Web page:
Full text loading...

^{1,2,3}, Miri Shlomi

^{2}, Paivo Kinnunen

^{2,3}, Codrin Cionca

^{3}, Shao Ning Pei

^{2}, Roy Clarke

^{3}, Panos Argyrakis

^{2}and Raoul Kopelman

^{1,2,3,a)}

### Abstract

We present an experimental, one-dimensional, Brownian rotation system in which the free rotation is confined to a single axis. Control of the rotational diffusion of a single microparticle, or particle aggregate, around a chosen axis, was performed by using a static 1.0 mT external magnetic field. The confined object rotated freely around the chosen axis, and that axis was confined to within 3.9°. This method presents several advantages and may have wide applicability in biological and physical systems of interest.

The authors would like to acknowledge Rodney Agayan, Jeffrey Anker, and Dan Youngstrom for useful discussions. This work was supported by NSF/DMR under Grant No. 0455330.

### Key Topics

- Diffusion
- 16.0
- Magnetic fields
- 10.0
- Interface diffusion
- 8.0
- Brownian motion
- 5.0
- Rotation measurement
- 4.0

## Figures

Schematic representation of (a) the experimental optical microscopy setup and set of Helmholtz coils used to observe the one-dimensional rotation of a single Janus particle and (b) the concept underlying the one-dimensional rotation of a magnetic microsphere, where the particle rotates around a chosen and fixed axis determined by the orientation of the applied magnetic field.

Schematic representation of (a) the experimental optical microscopy setup and set of Helmholtz coils used to observe the one-dimensional rotation of a single Janus particle and (b) the concept underlying the one-dimensional rotation of a magnetic microsphere, where the particle rotates around a chosen and fixed axis determined by the orientation of the applied magnetic field.

(a) Bright field microscopy images of one-dimensional Brownian rotation of a single diameter microsphere magnetized through the equator and rotating around a 1.0 mT fixed axis that is parallel to the optical axis (perpendicular to the imaging plane). The images are shown for every 100th frame (2.2 s intervals) at a frame rate of 45 frames per second, where the image size is approximately . The bright spot in the image is caused by transmitted light passing through the noncoated hemisphere of the microsphere that does not have a thin nickel film (a similar particle is shown in a real-time video online). (b) Angular orientation in time for the particle shown in part (a) and (c) the resulting angular step displacement probability distribution function: circles are experimental values and the line is a Gaussian fit (enhanced online). [URL: http://dx.doi.org/10.1063/1.3485296.1]10.1063/1.3485296.1

(a) Bright field microscopy images of one-dimensional Brownian rotation of a single diameter microsphere magnetized through the equator and rotating around a 1.0 mT fixed axis that is parallel to the optical axis (perpendicular to the imaging plane). The images are shown for every 100th frame (2.2 s intervals) at a frame rate of 45 frames per second, where the image size is approximately . The bright spot in the image is caused by transmitted light passing through the noncoated hemisphere of the microsphere that does not have a thin nickel film (a similar particle is shown in a real-time video online). (b) Angular orientation in time for the particle shown in part (a) and (c) the resulting angular step displacement probability distribution function: circles are experimental values and the line is a Gaussian fit (enhanced online). [URL: http://dx.doi.org/10.1063/1.3485296.1]10.1063/1.3485296.1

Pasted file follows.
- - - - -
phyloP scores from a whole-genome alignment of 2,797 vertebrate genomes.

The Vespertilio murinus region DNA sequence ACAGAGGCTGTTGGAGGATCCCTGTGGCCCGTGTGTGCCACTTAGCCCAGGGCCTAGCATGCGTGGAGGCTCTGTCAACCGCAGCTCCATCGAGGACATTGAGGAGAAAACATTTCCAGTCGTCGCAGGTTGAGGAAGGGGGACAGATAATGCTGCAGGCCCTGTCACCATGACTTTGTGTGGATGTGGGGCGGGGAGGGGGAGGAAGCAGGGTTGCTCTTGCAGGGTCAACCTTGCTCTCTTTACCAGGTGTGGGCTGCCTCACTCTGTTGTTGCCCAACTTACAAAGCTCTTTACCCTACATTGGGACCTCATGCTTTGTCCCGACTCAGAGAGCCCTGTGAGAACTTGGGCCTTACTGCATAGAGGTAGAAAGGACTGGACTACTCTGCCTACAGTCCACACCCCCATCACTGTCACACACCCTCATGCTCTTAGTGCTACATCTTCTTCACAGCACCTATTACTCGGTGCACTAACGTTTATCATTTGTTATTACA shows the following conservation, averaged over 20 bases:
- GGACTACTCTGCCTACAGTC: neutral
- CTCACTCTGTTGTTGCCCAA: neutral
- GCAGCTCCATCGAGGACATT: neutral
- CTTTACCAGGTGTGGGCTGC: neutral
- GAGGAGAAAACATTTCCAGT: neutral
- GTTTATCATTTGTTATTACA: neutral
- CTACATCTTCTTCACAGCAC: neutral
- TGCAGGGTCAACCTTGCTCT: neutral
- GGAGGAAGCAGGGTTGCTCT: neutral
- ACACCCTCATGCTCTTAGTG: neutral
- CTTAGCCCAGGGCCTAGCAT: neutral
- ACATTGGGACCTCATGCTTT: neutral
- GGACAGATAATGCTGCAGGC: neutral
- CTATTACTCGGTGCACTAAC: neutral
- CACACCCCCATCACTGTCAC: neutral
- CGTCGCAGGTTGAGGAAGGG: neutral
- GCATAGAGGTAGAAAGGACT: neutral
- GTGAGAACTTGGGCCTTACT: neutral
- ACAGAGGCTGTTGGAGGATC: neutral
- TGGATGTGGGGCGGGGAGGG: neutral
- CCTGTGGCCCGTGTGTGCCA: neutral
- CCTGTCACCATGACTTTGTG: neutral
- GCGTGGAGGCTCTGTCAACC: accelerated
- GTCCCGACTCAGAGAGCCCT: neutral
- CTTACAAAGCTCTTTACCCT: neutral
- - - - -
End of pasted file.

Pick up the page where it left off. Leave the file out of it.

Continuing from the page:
Microscopy images of a four particle aggregate with (a) no applied magnetic field and (b) with a 1.0 mT field applied along the optical axis (in the direction perpendicular to the imaging plane), where the scale bar is . Schematic illustrations of the same aggregate oriented on the glass-fluid interface with (c) and (e) “field off” (gravitational forces determine the axis of free rotation) and (d) and (f) “field on” (magnetic forces determine the axis of free rotation). (g) Probability distribution function for the aggregate shown in (a) and (b), where the open circles denote data for “field on,” the closed circles denote data for “field off,” and the lines are Gaussian fits. The widths of the Gaussian fits are 0.98° and 2.0°, which give diffusion coefficients of and , respectively, using the described probability distribution equation.

Microscopy images of a four particle aggregate with (a) no applied magnetic field and (b) with a 1.0 mT field applied along the optical axis (in the direction perpendicular to the imaging plane), where the scale bar is . Schematic illustrations of the same aggregate oriented on the glass-fluid interface with (c) and (e) “field off” (gravitational forces determine the axis of free rotation) and (d) and (f) “field on” (magnetic forces determine the axis of free rotation). (g) Probability distribution function for the aggregate shown in (a) and (b), where the open circles denote data for “field on,” the closed circles denote data for “field off,” and the lines are Gaussian fits. The widths of the Gaussian fits are 0.98° and 2.0°, which give diffusion coefficients of and , respectively, using the described probability distribution equation.

## Multimedia

Article metrics loading...

Commenting has been disabled for this content